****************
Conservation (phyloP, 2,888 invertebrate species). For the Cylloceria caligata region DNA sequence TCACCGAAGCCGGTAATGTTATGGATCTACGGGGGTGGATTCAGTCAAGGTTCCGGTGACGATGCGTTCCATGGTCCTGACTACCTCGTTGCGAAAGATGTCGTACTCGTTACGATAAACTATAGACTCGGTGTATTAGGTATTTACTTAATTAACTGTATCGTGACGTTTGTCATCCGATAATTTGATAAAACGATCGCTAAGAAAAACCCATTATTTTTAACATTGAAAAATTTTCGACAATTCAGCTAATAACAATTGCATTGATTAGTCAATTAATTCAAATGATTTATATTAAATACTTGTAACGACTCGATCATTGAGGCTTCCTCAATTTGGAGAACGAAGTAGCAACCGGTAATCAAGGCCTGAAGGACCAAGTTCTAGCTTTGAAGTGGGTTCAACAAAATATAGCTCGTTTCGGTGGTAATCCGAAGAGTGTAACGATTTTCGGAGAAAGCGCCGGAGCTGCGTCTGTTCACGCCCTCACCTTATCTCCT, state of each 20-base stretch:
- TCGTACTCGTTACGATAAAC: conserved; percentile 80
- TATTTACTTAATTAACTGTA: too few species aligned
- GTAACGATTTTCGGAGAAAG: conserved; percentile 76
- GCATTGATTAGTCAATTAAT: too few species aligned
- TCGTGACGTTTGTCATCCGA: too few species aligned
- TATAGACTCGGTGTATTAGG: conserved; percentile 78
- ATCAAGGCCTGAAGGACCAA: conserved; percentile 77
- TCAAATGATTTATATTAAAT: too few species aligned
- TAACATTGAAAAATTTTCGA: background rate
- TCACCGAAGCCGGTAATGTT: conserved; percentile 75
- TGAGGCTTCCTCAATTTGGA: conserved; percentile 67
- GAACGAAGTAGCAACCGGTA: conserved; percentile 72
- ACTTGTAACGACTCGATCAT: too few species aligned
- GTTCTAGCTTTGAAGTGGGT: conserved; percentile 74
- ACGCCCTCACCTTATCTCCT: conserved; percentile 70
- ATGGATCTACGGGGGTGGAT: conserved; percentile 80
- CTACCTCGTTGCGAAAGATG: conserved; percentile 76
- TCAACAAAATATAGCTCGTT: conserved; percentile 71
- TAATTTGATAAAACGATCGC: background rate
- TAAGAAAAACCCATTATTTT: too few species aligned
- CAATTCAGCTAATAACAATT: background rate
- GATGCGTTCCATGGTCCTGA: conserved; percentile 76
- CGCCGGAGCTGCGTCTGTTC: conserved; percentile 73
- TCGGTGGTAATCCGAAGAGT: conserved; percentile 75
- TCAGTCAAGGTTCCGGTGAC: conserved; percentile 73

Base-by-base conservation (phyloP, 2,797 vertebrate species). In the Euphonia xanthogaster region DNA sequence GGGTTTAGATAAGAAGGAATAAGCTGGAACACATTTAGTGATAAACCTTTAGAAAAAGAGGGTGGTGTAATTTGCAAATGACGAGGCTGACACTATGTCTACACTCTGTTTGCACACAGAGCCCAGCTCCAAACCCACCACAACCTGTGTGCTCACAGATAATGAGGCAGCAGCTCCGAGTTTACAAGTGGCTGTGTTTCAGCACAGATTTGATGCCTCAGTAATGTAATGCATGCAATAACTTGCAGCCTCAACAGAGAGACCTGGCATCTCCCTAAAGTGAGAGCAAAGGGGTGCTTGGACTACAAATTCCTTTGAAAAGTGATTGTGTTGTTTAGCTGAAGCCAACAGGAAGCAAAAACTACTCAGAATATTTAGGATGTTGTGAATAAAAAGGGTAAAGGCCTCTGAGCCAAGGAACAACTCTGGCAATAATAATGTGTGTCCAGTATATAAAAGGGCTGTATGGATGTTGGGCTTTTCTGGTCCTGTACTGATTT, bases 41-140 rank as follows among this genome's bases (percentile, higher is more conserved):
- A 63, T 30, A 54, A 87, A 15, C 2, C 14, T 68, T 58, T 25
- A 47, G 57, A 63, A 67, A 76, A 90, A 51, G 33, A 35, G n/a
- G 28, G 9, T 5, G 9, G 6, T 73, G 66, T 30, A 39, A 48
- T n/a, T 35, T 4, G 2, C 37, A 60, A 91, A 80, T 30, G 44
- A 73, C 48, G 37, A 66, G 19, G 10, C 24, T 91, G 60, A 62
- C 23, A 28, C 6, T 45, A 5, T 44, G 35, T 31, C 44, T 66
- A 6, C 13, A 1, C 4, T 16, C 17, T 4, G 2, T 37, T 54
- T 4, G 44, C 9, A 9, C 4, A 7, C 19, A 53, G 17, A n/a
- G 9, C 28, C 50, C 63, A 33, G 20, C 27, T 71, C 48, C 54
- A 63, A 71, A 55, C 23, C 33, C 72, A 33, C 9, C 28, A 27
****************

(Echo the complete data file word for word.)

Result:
Conservation (phyloP, 2,888 invertebrate species). For the Cylloceria caligata region DNA sequence TCACCGAAGCCGGTAATGTTATGGATCTACGGGGGTGGATTCAGTCAAGGTTCCGGTGACGATGCGTTCCATGGTCCTGACTACCTCGTTGCGAAAGATGTCGTACTCGTTACGATAAACTATAGACTCGGTGTATTAGGTATTTACTTAATTAACTGTATCGTGACGTTTGTCATCCGATAATTTGATAAAACGATCGCTAAGAAAAACCCATTATTTTTAACATTGAAAAATTTTCGACAATTCAGCTAATAACAATTGCATTGATTAGTCAATTAATTCAAATGATTTATATTAAATACTTGTAACGACTCGATCATTGAGGCTTCCTCAATTTGGAGAACGAAGTAGCAACCGGTAATCAAGGCCTGAAGGACCAAGTTCTAGCTTTGAAGTGGGTTCAACAAAATATAGCTCGTTTCGGTGGTAATCCGAAGAGTGTAACGATTTTCGGAGAAAGCGCCGGAGCTGCGTCTGTTCACGCCCTCACCTTATCTCCT, state of each 20-base stretch:
- TCGTACTCGTTACGATAAAC: conserved; percentile 80
- TATTTACTTAATTAACTGTA: too few species aligned
- GTAACGATTTTCGGAGAAAG: conserved; percentile 76
- GCATTGATTAGTCAATTAAT: too few species aligned
- TCGTGACGTTTGTCATCCGA: too few species aligned
- TATAGACTCGGTGTATTAGG: conserved; percentile 78
- ATCAAGGCCTGAAGGACCAA: conserved; percentile 77
- TCAAATGATTTATATTAAAT: too few species aligned
- TAACATTGAAAAATTTTCGA: background rate
- TCACCGAAGCCGGTAATGTT: conserved; percentile 75
- TGAGGCTTCCTCAATTTGGA: conserved; percentile 67
- GAACGAAGTAGCAACCGGTA: conserved; percentile 72
- ACTTGTAACGACTCGATCAT: too few species aligned
- GTTCTAGCTTTGAAGTGGGT: conserved; percentile 74
- ACGCCCTCACCTTATCTCCT: conserved; percentile 70
- ATGGATCTACGGGGGTGGAT: conserved; percentile 80
- CTACCTCGTTGCGAAAGATG: conserved; percentile 76
- TCAACAAAATATAGCTCGTT: conserved; percentile 71
- TAATTTGATAAAACGATCGC: background rate
- TAAGAAAAACCCATTATTTT: too few species aligned
- CAATTCAGCTAATAACAATT: background rate
- GATGCGTTCCATGGTCCTGA: conserved; percentile 76
- CGCCGGAGCTGCGTCTGTTC: conserved; percentile 73
- TCGGTGGTAATCCGAAGAGT: conserved; percentile 75
- TCAGTCAAGGTTCCGGTGAC: conserved; percentile 73

Base-by-base conservation (phyloP, 2,797 vertebrate species). In the Euphonia xanthogaster region DNA sequence GGGTTTAGATAAGAAGGAATAAGCTGGAACACATTTAGTGATAAACCTTTAGAAAAAGAGGGTGGTGTAATTTGCAAATGACGAGGCTGACACTATGTCTACACTCTGTTTGCACACAGAGCCCAGCTCCAAACCCACCACAACCTGTGTGCTCACAGATAATGAGGCAGCAGCTCCGAGTTTACAAGTGGCTGTGTTTCAGCACAGATTTGATGCCTCAGTAATGTAATGCATGCAATAACTTGCAGCCTCAACAGAGAGACCTGGCATCTCCCTAAAGTGAGAGCAAAGGGGTGCTTGGACTACAAATTCCTTTGAAAAGTGATTGTGTTGTTTAGCTGAAGCCAACAGGAAGCAAAAACTACTCAGAATATTTAGGATGTTGTGAATAAAAAGGGTAAAGGCCTCTGAGCCAAGGAACAACTCTGGCAATAATAATGTGTGTCCAGTATATAAAAGGGCTGTATGGATGTTGGGCTTTTCTGGTCCTGTACTGATTT, bases 41-140 rank as follows among this genome's bases (percentile, higher is more conserved):
- A 63, T 30, A 54, A 87, A 15, C 2, C 14, T 68, T 58, T 25
- A 47, G 57, A 63, A 67, A 76, A 90, A 51, G 33, A 35, G n/a
- G 28, G 9, T 5, G 9, G 6, T 73, G 66, T 30, A 39, A 48
- T n/a, T 35, T 4, G 2, C 37, A 60, A 91, A 80, T 30, G 44
- A 73, C 48, G 37, A 66, G 19, G 10, C 24, T 91, G 60, A 62
- C 23, A 28, C 6, T 45, A 5, T 44, G 35, T 31, C 44, T 66
- A 6, C 13, A 1, C 4, T 16, C 17, T 4, G 2, T 37, T 54
- T 4, G 44, C 9, A 9, C 4, A 7, C 19, A 53, G 17, A n/a
- G 9, C 28, C 50, C 63, A 33, G 20, C 27, T 71, C 48, C 54
- A 63, A 71, A 55, C 23, C 33, C 72, A 33, C 9, C 28, A 27